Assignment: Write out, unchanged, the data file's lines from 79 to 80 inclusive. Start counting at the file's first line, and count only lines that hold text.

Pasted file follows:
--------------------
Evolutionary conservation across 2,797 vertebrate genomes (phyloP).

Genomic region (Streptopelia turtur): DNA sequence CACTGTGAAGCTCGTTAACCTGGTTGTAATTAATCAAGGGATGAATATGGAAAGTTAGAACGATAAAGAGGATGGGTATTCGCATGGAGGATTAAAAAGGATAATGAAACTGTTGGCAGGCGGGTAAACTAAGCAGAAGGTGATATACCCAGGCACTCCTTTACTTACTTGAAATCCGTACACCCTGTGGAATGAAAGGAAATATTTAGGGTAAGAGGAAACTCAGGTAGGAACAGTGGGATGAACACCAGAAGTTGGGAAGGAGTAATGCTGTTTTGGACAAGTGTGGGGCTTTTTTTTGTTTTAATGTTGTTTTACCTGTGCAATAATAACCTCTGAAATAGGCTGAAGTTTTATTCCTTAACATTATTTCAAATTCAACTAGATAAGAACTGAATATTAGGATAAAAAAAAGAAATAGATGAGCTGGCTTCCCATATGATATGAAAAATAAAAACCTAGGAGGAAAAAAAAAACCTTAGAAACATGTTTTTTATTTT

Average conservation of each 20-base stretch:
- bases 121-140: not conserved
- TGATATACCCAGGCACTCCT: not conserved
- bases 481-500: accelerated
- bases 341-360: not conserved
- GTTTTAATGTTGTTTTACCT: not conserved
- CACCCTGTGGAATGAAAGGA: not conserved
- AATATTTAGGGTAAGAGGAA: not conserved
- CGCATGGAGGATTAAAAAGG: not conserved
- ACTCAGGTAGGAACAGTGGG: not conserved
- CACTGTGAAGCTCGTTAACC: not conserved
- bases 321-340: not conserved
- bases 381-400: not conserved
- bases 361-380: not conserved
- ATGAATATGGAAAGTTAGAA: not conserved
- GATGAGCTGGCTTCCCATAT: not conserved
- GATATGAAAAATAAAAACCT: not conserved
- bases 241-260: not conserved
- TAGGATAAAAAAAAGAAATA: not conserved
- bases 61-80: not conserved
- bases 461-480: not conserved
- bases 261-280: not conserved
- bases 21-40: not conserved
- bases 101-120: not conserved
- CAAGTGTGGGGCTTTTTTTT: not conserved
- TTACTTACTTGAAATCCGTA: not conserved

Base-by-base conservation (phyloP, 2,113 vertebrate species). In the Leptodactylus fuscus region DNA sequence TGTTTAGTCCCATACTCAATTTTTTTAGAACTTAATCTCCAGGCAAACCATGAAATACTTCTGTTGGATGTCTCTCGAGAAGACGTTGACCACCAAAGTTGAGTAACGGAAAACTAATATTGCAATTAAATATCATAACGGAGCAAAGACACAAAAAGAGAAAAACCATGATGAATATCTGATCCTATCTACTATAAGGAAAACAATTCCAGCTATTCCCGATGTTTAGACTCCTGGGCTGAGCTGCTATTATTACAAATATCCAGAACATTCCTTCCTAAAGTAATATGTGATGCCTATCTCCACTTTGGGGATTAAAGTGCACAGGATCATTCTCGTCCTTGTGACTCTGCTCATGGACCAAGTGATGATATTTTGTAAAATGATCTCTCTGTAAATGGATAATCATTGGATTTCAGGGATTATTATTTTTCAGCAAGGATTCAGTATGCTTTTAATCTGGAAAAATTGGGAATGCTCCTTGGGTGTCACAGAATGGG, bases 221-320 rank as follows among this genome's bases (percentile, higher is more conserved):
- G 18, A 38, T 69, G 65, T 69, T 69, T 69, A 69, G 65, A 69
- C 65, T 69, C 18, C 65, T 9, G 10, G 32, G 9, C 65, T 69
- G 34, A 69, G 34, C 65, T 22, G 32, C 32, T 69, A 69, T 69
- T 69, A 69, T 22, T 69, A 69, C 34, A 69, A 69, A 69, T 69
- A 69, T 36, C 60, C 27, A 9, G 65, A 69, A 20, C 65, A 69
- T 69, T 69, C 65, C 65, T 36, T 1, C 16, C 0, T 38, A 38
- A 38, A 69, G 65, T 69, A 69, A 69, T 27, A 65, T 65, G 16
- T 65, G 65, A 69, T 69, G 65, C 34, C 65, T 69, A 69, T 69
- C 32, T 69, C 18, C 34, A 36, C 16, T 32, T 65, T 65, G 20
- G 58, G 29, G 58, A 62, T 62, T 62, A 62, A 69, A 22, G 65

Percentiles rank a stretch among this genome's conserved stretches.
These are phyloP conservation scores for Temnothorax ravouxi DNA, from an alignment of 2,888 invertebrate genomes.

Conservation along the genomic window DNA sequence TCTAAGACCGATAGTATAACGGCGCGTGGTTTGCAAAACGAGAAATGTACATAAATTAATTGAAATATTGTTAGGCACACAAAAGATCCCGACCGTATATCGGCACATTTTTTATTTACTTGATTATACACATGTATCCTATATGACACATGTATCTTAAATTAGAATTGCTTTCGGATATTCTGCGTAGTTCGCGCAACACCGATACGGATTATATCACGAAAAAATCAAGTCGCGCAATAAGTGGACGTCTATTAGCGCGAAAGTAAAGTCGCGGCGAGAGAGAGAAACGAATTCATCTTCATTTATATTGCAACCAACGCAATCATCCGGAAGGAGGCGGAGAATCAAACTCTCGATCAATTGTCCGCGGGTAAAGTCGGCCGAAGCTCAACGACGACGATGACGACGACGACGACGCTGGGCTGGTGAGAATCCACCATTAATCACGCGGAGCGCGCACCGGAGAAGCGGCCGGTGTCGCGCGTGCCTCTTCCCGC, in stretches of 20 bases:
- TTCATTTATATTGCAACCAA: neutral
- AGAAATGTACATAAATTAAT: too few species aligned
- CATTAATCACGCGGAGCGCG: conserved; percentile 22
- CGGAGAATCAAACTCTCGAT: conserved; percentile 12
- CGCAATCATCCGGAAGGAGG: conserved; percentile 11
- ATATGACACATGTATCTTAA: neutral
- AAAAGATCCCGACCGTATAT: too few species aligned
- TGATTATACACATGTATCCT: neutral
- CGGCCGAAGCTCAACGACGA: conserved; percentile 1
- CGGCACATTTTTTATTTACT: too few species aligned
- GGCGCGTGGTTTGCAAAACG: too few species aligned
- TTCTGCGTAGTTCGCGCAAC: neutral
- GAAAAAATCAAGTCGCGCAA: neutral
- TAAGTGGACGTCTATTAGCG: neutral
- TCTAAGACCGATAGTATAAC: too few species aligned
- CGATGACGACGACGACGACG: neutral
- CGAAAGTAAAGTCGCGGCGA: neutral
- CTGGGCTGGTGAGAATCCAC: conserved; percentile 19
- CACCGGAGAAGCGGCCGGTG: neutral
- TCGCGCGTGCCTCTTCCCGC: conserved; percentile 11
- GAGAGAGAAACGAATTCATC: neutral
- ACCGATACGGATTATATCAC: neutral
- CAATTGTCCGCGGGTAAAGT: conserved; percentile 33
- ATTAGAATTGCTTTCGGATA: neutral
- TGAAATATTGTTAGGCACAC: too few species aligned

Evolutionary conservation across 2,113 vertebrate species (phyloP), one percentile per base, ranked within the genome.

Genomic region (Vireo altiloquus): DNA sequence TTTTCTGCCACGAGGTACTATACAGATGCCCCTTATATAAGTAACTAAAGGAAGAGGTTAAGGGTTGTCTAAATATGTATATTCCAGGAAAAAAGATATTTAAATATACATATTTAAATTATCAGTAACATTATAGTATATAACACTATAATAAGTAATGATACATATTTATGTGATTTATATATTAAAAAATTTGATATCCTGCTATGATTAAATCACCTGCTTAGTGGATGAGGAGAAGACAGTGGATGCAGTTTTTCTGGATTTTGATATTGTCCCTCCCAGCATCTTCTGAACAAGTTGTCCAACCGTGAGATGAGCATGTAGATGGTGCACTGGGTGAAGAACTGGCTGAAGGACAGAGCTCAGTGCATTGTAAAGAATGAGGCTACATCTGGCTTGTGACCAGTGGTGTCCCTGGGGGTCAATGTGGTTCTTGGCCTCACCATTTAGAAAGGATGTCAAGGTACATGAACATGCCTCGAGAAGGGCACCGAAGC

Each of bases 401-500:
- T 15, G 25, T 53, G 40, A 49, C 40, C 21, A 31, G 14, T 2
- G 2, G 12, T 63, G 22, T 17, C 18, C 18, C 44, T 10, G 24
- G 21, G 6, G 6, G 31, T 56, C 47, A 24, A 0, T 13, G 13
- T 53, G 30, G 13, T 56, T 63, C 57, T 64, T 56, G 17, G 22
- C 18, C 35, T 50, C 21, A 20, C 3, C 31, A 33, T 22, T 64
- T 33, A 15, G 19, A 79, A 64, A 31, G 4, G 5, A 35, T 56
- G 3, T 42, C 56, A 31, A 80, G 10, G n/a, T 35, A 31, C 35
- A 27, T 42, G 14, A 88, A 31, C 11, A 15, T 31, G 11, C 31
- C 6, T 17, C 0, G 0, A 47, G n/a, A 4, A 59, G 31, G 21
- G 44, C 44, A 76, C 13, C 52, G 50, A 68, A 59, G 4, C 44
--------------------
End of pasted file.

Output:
- C 6, T 17, C 0, G 0, A 47, G n/a, A 4, A 59, G 31, G 21
- G 44, C 44, A 76, C 13, C 52, G 50, A 68, A 59, G 4, C 44